Challenging Our Family Story

My daughter is an adorable outgoing two year old who loves connecting with new people in books stores, cafes, and parks.  Sometimes these new people ask me “where is she from?”  I always hold back the response I want to give “from God, like every child.”  These people are not rude or racist.  They are simply curious.  Yet there is an insensitivity to the question and I am just now putting my finger on what it is.  They assume that my daughter’s story is mine to tell.  I’m starting to understand my own hesitancy in answering.  There is an issue of privacy, not of mine, but of my daughter’s.  It’s her story too and she is not yet at a stage where she can decide what and with whom she wants to share.

The fact that our daughter is black and my husband and I are white is a sign for people that there is a “story” there.  Human beings are curious by nature.  Some questions are curtailed by social mores on privacy.  It seems that adoption is not.  I have heard parents compare the question of their child’s “origin” to asking a stranger if she gave girth naturally, with epidural, or by c-section.  It’s a great simile, clearly enunciating a common feeling of invaded privacy among adoptive families.

The truth is, our family story is one in constant flux and change.  I don’t know what answer to give when asked in that coffee shop or park.  A year and a half ago I created  a story of “how we became a family” as part of Eliyana’s sleep time ritual. I whispered it to her every night, snuggled in the dark, along with a song, a book, and the Shema prayer.  That story no longer feels right or true. The underlying theme was of two people who couldn’t have a biological child, were matched with a beautiful baby, and became a forever family.  There’s a fabulous bit about the airplane ride to and from Ethiopia, with accompanying engine sound effects, but most of the story is obsolete. I think it was more a story of transition. from infertility to parenthood.  It was never really our family story.  The family story I created today is about three souls born continents apart who came together to be the family we were always meant to be.  I kept the plane and the sound effects.  It’s Eliyana’s favorite part.

One day it will be up to Eliyana to decide how to handle people’s inquisitiveness.  I hope I can model for her pride, confidence, and compassion as she reaches for answers.  She is only now on the cusp of language.  I can’t wait to see what she has to say.  Most of all, I wonder how our family story will evolve as Eliyana enters as one of its narrators.  Will it be the same each night, or will there be changes according to how our day went?  Will she even want to tell the story?  How will it evolve as she grows older?  I don’t know the answer to any of these questions.  I do hope we keep the night time snuggle whispering part of the family story in the dark of bedtime… It’s my favorite part.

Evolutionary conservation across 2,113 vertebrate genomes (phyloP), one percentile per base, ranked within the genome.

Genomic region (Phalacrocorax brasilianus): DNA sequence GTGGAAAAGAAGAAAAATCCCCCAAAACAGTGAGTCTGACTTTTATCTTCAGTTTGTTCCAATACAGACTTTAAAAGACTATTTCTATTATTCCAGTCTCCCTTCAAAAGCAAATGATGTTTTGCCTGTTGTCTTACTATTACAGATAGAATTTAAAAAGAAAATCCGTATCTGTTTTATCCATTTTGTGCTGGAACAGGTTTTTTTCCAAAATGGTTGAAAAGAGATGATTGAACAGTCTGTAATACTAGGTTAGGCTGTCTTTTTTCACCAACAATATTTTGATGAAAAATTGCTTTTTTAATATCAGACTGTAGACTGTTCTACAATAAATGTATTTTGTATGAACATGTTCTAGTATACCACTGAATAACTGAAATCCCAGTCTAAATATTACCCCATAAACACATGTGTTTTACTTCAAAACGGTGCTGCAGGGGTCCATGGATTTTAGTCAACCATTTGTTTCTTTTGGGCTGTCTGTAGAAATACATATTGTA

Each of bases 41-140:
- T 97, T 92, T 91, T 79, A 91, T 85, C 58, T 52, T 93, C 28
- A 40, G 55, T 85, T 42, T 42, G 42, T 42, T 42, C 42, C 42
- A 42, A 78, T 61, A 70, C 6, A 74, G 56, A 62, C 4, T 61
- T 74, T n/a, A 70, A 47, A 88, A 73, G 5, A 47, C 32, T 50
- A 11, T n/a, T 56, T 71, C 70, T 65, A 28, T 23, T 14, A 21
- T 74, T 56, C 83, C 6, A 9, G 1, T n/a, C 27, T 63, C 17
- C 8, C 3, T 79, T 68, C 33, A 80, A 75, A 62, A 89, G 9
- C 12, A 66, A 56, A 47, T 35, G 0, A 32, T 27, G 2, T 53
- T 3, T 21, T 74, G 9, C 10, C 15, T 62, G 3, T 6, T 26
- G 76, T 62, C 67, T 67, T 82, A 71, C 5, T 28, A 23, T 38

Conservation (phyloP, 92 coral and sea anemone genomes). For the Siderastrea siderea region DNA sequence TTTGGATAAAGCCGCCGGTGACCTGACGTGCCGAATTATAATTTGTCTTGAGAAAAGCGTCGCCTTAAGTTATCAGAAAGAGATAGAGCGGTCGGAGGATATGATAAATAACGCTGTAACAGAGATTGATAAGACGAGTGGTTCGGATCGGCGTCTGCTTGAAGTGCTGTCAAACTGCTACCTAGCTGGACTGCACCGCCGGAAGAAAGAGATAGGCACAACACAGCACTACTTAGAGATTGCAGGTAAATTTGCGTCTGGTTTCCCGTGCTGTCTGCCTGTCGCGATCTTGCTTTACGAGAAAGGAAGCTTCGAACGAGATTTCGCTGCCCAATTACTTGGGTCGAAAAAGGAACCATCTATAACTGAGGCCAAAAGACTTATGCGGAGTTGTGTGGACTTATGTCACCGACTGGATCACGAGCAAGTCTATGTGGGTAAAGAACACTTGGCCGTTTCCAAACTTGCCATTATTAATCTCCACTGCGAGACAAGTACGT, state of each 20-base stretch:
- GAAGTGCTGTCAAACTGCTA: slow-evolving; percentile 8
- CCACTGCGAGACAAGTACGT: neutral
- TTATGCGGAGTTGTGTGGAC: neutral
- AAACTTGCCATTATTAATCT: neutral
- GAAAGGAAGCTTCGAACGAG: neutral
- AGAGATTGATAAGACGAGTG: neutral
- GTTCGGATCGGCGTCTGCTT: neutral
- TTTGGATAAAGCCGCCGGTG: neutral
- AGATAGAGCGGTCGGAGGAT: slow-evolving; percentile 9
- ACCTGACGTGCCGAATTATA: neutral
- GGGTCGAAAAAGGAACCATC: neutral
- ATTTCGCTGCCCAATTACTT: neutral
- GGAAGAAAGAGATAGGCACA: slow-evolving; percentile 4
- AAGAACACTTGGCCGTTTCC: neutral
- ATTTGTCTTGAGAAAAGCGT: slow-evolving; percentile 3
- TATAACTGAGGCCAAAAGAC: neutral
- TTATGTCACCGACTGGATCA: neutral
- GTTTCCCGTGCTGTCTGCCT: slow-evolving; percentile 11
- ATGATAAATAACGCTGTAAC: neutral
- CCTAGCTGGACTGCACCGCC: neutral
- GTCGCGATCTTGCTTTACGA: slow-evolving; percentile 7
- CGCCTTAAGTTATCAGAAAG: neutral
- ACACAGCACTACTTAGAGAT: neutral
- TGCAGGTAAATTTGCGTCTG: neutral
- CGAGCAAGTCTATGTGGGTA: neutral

Family Story – For Eliyana at Bedtime

Once upon a time, before Mommy was called Mommy, and before Daddy was called Daddy… We were just two people.  We loved each other very much… but we knew our family wasn’t complete, not yet.   We yearned for you.  We looked for you.  We prayed and hoped and talked about you.  Our hearts pulled us toward you….  It was hard because we waited a long time for you.  But finally the day came, a telephone call, telling us you were waiting to meet us.  We got on a plane and flew to Ethiopia.  You were a little baby, with a big smile and sparkling eyes and you liked to take our hats off our heads.  We felt so happy. Daddy didn’t want to stop holding you.  He sang you lots of songs.  Mommy told you stories and giggled with you.  Finally we all got on a big plane, with a big engine, that went puh puh, puh, and you went puh, puh, puh too… all the way home.  We gave you a special name: Eliyana – God answered us,  Bracha after mommy’s grandfather, meaning blessing, and Nuhamin, your Ethiopia name.  Eliyana Bracha Nuhamin –And you call us Mommy and Daddy.  We love you very much and we are a family forever.

Naso – Preparing the Way for God’s Blessing

The Baal Shem Tov, founder of Chasidism, was once visiting a village. The people clamored for him to bless them. The excitement was palpable as everyone gathered together. They looked up to him and waited. But the Baal Shem Tov stood before them with his head bowed, silent. The people waited. He was silent. People became restless; “Bless us!” someone called out. Still, there was silence. Then the Baal Shem Tov lifted his head and said, “I cannot bless you. Please, bless me. Bless me with your deeds and your lives.”